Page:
REV. SUSAN QUINN BRYAN walked into a meeting of the Friends of the Anna Louise Inn fully prepared for a room brimming with people. Instead, Bryan and the five other Presbyterian pastors she had brought with her doubled the meeting’s total attendance. Bryan was stupefied.

When she moved to Cincinnati in 2005 to pastor Mount Auburn Presbyterian Church, several of her congregants had taken her to the Anna Louise Inn, claiming it as one of the things they loved most about the city. And yet, in its time of need, hardly anyone had come to the Inn’s rescue. It would take several minutes before an even more startling realization came to Bryan.

“As [people] began talking, I thought, ‘Where’s the church? How can the church stand silent while this is happening?’” she said. “So I organized a breakfast and just sent out emails to all the clergy I could find.”

About 25 Cincinnati faith leaders came to Bryan’s breakfast, and out of it emerged an ecumenical force, crossing denominational divides to rally behind one of Cincinnati’s most revered institutions.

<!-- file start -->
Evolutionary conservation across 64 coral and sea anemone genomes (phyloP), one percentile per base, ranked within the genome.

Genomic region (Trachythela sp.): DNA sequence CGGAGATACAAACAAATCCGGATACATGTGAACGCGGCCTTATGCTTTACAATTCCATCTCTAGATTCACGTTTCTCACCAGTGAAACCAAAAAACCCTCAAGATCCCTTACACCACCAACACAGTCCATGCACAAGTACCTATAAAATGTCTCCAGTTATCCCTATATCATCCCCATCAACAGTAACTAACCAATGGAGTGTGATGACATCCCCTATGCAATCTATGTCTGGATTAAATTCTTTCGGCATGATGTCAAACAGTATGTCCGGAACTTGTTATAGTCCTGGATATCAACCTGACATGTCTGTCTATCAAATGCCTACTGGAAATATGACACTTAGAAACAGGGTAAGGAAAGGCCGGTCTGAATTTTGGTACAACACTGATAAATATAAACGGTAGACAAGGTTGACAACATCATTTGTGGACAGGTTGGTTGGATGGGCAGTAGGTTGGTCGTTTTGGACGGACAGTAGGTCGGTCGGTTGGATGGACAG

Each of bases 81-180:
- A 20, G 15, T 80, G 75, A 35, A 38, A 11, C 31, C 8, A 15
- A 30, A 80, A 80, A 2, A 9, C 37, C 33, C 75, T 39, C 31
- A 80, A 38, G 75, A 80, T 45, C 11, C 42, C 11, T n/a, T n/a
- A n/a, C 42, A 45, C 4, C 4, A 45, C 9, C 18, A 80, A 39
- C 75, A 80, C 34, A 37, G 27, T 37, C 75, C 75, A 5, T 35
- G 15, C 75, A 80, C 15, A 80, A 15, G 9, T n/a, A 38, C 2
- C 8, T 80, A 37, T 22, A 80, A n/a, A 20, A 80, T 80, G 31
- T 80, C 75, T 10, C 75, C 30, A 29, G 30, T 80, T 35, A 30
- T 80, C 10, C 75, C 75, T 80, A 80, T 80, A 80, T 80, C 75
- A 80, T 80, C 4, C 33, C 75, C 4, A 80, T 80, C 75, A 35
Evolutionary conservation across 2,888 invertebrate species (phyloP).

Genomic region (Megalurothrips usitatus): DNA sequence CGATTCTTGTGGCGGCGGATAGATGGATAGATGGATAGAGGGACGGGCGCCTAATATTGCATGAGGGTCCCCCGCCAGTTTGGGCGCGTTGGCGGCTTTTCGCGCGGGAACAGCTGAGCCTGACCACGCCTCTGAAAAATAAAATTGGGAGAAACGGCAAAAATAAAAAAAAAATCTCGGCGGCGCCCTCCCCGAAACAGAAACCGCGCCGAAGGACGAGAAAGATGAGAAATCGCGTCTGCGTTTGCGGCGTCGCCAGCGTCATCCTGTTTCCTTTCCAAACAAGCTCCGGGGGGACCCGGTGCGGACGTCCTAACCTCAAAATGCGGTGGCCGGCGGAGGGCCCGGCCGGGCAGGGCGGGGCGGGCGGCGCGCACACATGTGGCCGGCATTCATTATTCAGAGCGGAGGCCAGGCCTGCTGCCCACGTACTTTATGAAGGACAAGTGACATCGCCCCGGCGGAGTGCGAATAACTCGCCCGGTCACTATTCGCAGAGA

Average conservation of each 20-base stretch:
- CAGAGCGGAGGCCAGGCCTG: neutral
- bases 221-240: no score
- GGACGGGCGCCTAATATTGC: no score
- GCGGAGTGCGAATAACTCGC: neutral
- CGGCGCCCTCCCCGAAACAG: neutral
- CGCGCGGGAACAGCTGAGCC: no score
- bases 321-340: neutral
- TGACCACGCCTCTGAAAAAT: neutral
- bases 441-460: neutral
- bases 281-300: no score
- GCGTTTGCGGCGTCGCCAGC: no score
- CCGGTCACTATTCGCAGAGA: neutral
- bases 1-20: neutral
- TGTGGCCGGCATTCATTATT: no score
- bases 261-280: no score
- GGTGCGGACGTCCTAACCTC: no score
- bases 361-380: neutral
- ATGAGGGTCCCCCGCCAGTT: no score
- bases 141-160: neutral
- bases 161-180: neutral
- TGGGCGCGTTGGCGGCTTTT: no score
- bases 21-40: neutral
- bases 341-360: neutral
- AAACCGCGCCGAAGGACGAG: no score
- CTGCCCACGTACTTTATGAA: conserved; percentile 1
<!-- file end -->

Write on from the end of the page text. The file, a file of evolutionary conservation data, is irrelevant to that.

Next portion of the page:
THE BATTLE FOR the Anna Louise Inn began in 2007 after Cincinnati Union Bethel (CUB), the social service agency that operates the Inn, decided the Inn needed updated facilities.

The Anna Louise Inn has provided housing for single women since the turn of the 20th century, when women from rural areas began migrating to cities for work. In Cincinnati, single women faced rent discrimination from landlords who would charge them more for extra security and for the use of a bathroom apart from the one used by male tenants. Other housing was available, but it was usually in unsafe neighborhoods.

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A Testimony of God's Grace and Love

MARRIAGE IS A wonderful thing. Yet it seems to be taking a hit in our society, and I must say it is taking a hit in my community at rates I am very uncomfortable with as an African American.